Negative thoughts can affect us in ways we sometimes do not understand. They can affect the way we act toward family, friends, and co-workers — really, affect our entire day. In this second edition of Mind Over Mood: Change How You Feel by Changing the Way You Think, Dennis Greenberger and Christine A. Padesky provide a workbook to help us through cognitive-behavioral therapy techniques that can in turn let us move past old ways of thinking.
Greenberger and Padesky offer case scenarios along with worksheets to help teach specific skills for people to work through anxiety, depression, low self-esteem, relationship problems, and other emotional issues. Their step-by-step process helps readers break down thoughts and emotions into smaller pieces to analyze and understand the how and why, as well as what action to take next.
For the CBT steps to work effectively, it is important to honestly fill out the worksheets and read through the case scenarios. And the scenarios are quite realistic and relatable. One that particularly stood out was the case of Ben, whose situation helped me think about feelings of depression that can come on after the death of someone close.
Because the scenarios and exercises help readers dig deep into emotions and heal from the past, the book is not something you can read in two days. Rather, it is something to work through. For me, the book triggered memories and emotions about different life events, and I was able to identify my core beliefs. I also found that connecting with one of the case scenarios helped me understand that I am not the only one who sees the world as hard and punishing.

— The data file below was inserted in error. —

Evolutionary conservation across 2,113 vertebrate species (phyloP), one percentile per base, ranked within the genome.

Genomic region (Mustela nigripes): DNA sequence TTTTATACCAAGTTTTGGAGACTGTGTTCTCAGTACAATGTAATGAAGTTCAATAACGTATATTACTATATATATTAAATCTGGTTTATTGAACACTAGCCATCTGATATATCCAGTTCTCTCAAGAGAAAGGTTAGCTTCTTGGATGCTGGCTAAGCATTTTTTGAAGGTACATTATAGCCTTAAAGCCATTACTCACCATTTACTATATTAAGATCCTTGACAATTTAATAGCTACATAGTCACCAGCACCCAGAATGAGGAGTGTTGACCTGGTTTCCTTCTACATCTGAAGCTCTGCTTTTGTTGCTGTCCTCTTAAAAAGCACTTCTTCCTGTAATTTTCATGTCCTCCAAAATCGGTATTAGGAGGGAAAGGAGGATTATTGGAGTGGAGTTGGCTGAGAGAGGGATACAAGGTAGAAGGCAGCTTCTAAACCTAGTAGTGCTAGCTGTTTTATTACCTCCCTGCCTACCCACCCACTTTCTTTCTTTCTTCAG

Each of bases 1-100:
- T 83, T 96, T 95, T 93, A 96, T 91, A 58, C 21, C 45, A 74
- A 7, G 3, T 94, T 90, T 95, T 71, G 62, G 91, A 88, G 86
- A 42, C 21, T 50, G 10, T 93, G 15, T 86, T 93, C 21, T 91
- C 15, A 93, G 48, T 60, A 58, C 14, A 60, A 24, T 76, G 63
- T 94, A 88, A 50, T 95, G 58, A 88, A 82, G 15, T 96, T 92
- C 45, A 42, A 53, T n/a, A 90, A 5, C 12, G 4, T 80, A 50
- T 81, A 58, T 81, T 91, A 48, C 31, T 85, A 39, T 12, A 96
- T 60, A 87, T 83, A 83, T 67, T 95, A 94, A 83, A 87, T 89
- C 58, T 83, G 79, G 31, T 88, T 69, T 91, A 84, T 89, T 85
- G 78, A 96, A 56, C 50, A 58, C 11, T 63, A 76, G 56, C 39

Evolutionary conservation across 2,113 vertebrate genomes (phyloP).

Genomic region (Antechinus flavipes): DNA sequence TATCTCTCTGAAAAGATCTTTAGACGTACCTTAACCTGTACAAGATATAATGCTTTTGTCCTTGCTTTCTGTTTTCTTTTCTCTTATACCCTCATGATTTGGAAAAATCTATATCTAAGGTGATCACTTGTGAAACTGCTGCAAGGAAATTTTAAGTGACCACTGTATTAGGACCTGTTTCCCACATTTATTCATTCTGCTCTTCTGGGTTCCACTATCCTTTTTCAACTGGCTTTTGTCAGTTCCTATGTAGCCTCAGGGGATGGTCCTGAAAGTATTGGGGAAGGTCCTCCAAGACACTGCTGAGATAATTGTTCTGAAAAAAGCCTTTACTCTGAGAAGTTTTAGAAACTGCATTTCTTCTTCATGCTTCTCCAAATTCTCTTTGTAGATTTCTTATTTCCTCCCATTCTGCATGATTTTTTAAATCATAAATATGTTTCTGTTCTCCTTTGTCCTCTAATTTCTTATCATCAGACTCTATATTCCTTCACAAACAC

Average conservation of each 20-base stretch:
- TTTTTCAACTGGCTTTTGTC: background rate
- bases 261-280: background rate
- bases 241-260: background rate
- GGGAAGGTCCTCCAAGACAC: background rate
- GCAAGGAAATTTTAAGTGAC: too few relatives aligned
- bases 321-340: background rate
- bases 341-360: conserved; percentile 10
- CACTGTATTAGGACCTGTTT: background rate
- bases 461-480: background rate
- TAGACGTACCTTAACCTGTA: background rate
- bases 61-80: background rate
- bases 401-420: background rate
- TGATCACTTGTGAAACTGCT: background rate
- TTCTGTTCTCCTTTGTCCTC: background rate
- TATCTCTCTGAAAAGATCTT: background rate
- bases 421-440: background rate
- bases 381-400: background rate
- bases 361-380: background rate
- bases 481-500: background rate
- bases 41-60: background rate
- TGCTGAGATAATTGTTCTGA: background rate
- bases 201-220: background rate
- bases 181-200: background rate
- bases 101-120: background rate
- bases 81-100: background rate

Using the so-called forgiveness letter technique is a powerful way for readers to heal. Understanding that forgiving yourself for your actions and how you feel is a big step in healing and learning to shape your moods.
This was not like any other book that I have read on emotions or moods. The process of identifying, analyzing, and taking ownership of your emotions, thoughts, and, reactions was helpful. That said, the book was challenging to use alone, without a therapist — and some parts were drawn out, making it easy to lose interest.
To that end, I would recommend using the workbook with a therapist or group in order to work through the exercises together. But the skills in the book, once absorbed, can help readers each time depression or anxiety arise.
Mind Over Mood: Change How You Feel by Changing the Way You Think, 2nd Edition
The Guilford Press, October 2015
Paperback, 341 pages